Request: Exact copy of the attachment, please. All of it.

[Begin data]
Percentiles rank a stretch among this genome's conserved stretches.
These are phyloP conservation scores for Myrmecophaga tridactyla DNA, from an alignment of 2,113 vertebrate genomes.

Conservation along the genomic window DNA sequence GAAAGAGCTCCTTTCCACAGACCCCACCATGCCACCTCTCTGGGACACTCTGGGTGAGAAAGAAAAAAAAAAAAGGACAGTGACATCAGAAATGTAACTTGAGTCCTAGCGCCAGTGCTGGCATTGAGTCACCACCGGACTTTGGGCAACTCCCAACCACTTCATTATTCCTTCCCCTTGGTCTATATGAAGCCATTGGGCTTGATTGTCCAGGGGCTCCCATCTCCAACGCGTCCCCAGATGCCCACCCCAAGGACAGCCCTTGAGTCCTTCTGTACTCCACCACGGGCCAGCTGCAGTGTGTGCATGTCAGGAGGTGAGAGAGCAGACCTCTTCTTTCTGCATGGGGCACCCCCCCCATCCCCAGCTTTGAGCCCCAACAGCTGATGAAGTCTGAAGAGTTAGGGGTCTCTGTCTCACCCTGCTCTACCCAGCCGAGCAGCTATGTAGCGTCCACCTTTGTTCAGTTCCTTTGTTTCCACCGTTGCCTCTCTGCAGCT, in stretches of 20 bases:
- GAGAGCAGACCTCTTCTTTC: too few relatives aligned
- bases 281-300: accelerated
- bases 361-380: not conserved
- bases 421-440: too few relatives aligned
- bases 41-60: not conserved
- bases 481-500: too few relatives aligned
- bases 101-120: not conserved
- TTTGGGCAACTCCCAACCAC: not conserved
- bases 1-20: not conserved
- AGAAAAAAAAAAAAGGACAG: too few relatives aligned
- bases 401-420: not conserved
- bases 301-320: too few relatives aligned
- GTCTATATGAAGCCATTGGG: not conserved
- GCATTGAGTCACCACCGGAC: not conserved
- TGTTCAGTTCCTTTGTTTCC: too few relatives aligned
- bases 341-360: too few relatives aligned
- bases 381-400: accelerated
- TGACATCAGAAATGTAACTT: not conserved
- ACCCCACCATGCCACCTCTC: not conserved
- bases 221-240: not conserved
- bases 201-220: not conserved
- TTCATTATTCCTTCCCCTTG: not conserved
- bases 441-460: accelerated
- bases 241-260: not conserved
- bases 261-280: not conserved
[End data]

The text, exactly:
Percentiles rank a stretch among this genome's conserved stretches.
These are phyloP conservation scores for Myrmecophaga tridactyla DNA, from an alignment of 2,113 vertebrate genomes.

Conservation along the genomic window DNA sequence GAAAGAGCTCCTTTCCACAGACCCCACCATGCCACCTCTCTGGGACACTCTGGGTGAGAAAGAAAAAAAAAAAAGGACAGTGACATCAGAAATGTAACTTGAGTCCTAGCGCCAGTGCTGGCATTGAGTCACCACCGGACTTTGGGCAACTCCCAACCACTTCATTATTCCTTCCCCTTGGTCTATATGAAGCCATTGGGCTTGATTGTCCAGGGGCTCCCATCTCCAACGCGTCCCCAGATGCCCACCCCAAGGACAGCCCTTGAGTCCTTCTGTACTCCACCACGGGCCAGCTGCAGTGTGTGCATGTCAGGAGGTGAGAGAGCAGACCTCTTCTTTCTGCATGGGGCACCCCCCCCATCCCCAGCTTTGAGCCCCAACAGCTGATGAAGTCTGAAGAGTTAGGGGTCTCTGTCTCACCCTGCTCTACCCAGCCGAGCAGCTATGTAGCGTCCACCTTTGTTCAGTTCCTTTGTTTCCACCGTTGCCTCTCTGCAGCT, in stretches of 20 bases:
- GAGAGCAGACCTCTTCTTTC: too few relatives aligned
- bases 281-300: accelerated
- bases 361-380: not conserved
- bases 421-440: too few relatives aligned
- bases 41-60: not conserved
- bases 481-500: too few relatives aligned
- bases 101-120: not conserved
- TTTGGGCAACTCCCAACCAC: not conserved
- bases 1-20: not conserved
- AGAAAAAAAAAAAAGGACAG: too few relatives aligned
- bases 401-420: not conserved
- bases 301-320: too few relatives aligned
- GTCTATATGAAGCCATTGGG: not conserved
- GCATTGAGTCACCACCGGAC: not conserved
- TGTTCAGTTCCTTTGTTTCC: too few relatives aligned
- bases 341-360: too few relatives aligned
- bases 381-400: accelerated
- TGACATCAGAAATGTAACTT: not conserved
- ACCCCACCATGCCACCTCTC: not conserved
- bases 221-240: not conserved
- bases 201-220: not conserved
- TTCATTATTCCTTCCCCTTG: not conserved
- bases 441-460: accelerated
- bases 241-260: not conserved
- bases 261-280: not conserved